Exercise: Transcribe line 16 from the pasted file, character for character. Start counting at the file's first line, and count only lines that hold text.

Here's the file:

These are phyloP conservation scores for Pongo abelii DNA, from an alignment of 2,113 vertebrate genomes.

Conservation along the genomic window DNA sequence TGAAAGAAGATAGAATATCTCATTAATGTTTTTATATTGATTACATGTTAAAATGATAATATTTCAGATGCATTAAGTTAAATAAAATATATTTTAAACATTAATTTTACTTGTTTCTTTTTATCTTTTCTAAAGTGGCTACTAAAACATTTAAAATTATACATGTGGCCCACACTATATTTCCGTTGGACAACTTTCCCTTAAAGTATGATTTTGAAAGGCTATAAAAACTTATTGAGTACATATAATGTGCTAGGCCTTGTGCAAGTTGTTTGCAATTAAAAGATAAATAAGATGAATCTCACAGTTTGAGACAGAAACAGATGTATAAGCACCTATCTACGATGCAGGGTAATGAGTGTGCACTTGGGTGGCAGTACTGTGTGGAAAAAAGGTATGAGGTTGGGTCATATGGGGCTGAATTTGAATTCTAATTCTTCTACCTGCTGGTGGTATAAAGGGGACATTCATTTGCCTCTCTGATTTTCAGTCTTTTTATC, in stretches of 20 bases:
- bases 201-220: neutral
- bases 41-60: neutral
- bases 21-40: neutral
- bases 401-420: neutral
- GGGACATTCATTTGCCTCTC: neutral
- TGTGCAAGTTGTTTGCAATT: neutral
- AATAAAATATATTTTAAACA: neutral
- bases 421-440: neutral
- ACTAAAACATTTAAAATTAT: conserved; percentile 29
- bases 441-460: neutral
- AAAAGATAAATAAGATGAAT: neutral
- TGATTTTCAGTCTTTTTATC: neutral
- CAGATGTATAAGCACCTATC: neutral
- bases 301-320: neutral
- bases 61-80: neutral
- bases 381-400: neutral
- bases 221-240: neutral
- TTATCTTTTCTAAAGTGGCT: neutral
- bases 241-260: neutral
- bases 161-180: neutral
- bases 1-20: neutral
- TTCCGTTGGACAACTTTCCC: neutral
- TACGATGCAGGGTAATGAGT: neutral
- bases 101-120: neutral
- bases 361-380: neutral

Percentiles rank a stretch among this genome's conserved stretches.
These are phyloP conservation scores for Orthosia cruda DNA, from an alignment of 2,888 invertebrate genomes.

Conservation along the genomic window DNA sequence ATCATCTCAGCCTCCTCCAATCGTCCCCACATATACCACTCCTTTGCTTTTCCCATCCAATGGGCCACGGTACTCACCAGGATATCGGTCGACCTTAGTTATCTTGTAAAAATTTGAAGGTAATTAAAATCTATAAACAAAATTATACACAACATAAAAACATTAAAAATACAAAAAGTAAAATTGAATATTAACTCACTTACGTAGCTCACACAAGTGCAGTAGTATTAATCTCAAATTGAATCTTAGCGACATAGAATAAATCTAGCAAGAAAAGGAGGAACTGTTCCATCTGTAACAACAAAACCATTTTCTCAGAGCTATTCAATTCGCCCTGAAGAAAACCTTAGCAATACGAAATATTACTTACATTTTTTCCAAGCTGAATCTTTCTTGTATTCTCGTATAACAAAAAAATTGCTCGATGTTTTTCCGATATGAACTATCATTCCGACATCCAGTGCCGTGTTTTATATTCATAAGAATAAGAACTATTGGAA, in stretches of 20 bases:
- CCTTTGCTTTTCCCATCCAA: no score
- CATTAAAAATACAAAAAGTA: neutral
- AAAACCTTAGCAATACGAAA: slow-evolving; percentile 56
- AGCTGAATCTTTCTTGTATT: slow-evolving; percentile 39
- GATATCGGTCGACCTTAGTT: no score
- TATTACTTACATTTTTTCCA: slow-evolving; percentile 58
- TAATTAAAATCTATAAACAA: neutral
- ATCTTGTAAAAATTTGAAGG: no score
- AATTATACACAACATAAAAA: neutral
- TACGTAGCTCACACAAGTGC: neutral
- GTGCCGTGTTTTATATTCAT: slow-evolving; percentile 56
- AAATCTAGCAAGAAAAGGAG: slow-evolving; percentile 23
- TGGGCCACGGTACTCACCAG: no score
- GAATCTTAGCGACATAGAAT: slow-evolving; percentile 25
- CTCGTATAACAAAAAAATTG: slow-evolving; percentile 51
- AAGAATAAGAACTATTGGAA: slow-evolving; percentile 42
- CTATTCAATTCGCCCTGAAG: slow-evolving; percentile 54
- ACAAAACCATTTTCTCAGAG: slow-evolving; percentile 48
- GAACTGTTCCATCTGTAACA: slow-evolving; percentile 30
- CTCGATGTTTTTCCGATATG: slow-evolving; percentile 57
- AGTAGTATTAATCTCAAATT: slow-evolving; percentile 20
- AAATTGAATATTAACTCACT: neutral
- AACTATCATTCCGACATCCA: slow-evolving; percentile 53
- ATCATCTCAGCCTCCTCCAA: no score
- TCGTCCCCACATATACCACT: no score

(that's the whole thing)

- bases 301-320: neutral